It is no secret that the Michigan Wolverines have left some potential on the field in the last handful of years given the talent that has come through the building. Head coach Jim Harbaugh and his staff have struggled at times to build critical spots on the roster. Despite this, they continue to send players to the NFL at a pace matched only by some of the elite programs in college football.
Michigan has sent 31 draft picks to the NFL since Harbaugh was hired ahead of the 2015 season. Many of them have managed to stick around and make plays for consistently-winning franchises.
We spoke to Senior Bowl director and NFL Draft analyst Jim Nagy last week (in a full podcast that can be found here) to address what front offices are looking for and how they weigh the debate between production vs. measurables.
For example, this is one of the biggest plot threads surrounding Michigan wideout Nico Collins. He has been tabbed by some as a potential day two draft pick despite inconsistent usage and statistics that do not quite measure up to some of his peers in this draft class.
“In college, it’s way more about the physical traits of a player than it is production,” Nagy said. “Production is reliant on so many other things. In a receiver, it is about the quarterback. It is about the (offensive) line’s ability to protect the quarterback. It is about the scheme. It is about coaching. There is such a thing as bad coaching. And I’m not talking about Michigan, but just in general. You look back at it, certain situations of players that have had better pro careers and college careers, and it’s because they just weren’t being used right at the college level. So it’s all of it.
“To me, it’s about potential. You want to see production, but there are a lot of guys in college that are products of the system. Like those guys that catch 100 balls in college that never catch one in the NFL. So I know it’s really easy to look at the stat sheet and say, ‘Oh, this guy’s going to be great.” But it’s a height, weight, speed league and it’s all about ceiling and upside and then the football character part of it. Guys are big, fast and strong, and they work hard. They’re tough and they’re competitive. Like they’re going to figure out a way to be a good pro player. So it’s way more about the physical potential of a player than it is about production.”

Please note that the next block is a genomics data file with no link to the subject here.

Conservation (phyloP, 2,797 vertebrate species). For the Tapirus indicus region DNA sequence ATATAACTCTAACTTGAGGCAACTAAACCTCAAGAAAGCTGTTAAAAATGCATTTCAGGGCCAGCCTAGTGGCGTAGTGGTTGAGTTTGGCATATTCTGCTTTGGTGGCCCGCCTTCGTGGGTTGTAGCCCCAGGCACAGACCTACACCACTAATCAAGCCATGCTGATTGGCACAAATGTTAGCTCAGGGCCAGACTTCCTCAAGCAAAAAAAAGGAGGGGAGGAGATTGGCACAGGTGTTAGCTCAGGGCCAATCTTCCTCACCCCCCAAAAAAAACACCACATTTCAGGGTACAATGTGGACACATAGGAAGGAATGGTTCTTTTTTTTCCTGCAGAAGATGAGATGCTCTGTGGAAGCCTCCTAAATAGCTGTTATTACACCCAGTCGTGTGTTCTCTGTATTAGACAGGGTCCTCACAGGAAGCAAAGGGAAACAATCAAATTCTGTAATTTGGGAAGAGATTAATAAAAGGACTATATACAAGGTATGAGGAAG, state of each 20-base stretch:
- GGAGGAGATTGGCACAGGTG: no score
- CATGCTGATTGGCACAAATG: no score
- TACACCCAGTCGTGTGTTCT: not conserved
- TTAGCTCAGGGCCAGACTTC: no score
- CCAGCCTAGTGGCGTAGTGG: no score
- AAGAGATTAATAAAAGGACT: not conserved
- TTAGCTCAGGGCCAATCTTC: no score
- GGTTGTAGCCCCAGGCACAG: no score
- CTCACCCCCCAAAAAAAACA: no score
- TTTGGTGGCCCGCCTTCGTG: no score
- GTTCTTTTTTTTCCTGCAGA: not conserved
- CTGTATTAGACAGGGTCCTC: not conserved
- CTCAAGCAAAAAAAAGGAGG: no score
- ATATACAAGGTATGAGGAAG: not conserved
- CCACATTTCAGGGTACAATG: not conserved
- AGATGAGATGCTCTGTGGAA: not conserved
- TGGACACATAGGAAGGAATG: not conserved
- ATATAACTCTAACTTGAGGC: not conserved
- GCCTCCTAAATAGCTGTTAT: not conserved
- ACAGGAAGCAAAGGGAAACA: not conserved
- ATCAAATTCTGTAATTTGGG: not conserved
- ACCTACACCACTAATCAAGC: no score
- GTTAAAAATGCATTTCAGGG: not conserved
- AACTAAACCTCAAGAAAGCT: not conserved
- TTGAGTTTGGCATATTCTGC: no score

Harbaugh and Michigan have been accused of doing a less-than-ideal job of developing talent and putting it in positions to succeed on the field. However, Nagy does see a program that prepares its players for success at the highest levels of football. They have consistently impressed throughout the evaluation process.
“They are very mature guys. They’re grown-ups. And it’s not just because I’m a Michigan grad. All the guys in our office staff say the same thing,” Nagy said. “The Michigan guys, and the Notre Dame guys, have been off the charts in my three years (running the Senior Bowl). We’ve had some of Ann Arbor’s finest. We had seven Detroit-area players in the game this year that weren’t Michigan guys. But there are certain schools that when you get them down here, you realize the type of program they’re coming from.
“They’re responsive to texts (and) calls, easy to communicate with, on time for everything. And it just speaks to the program that they’ve built in Ann Arbor. And that’s why these guys have become good pros, because they hit the ground running. The NFL is very impatient. It used to be where you’d give a guy three or four years to kind of get his bearings and learn how to be a pro. You better come to the league knowing how to be a pro these days and these Michigan guys have all shown they can do that.”
More from our conversation with Nagy, including why running back Chris Evans might be set up to be a sleeper in this class, can be found from our podcast with Nagy from last week.
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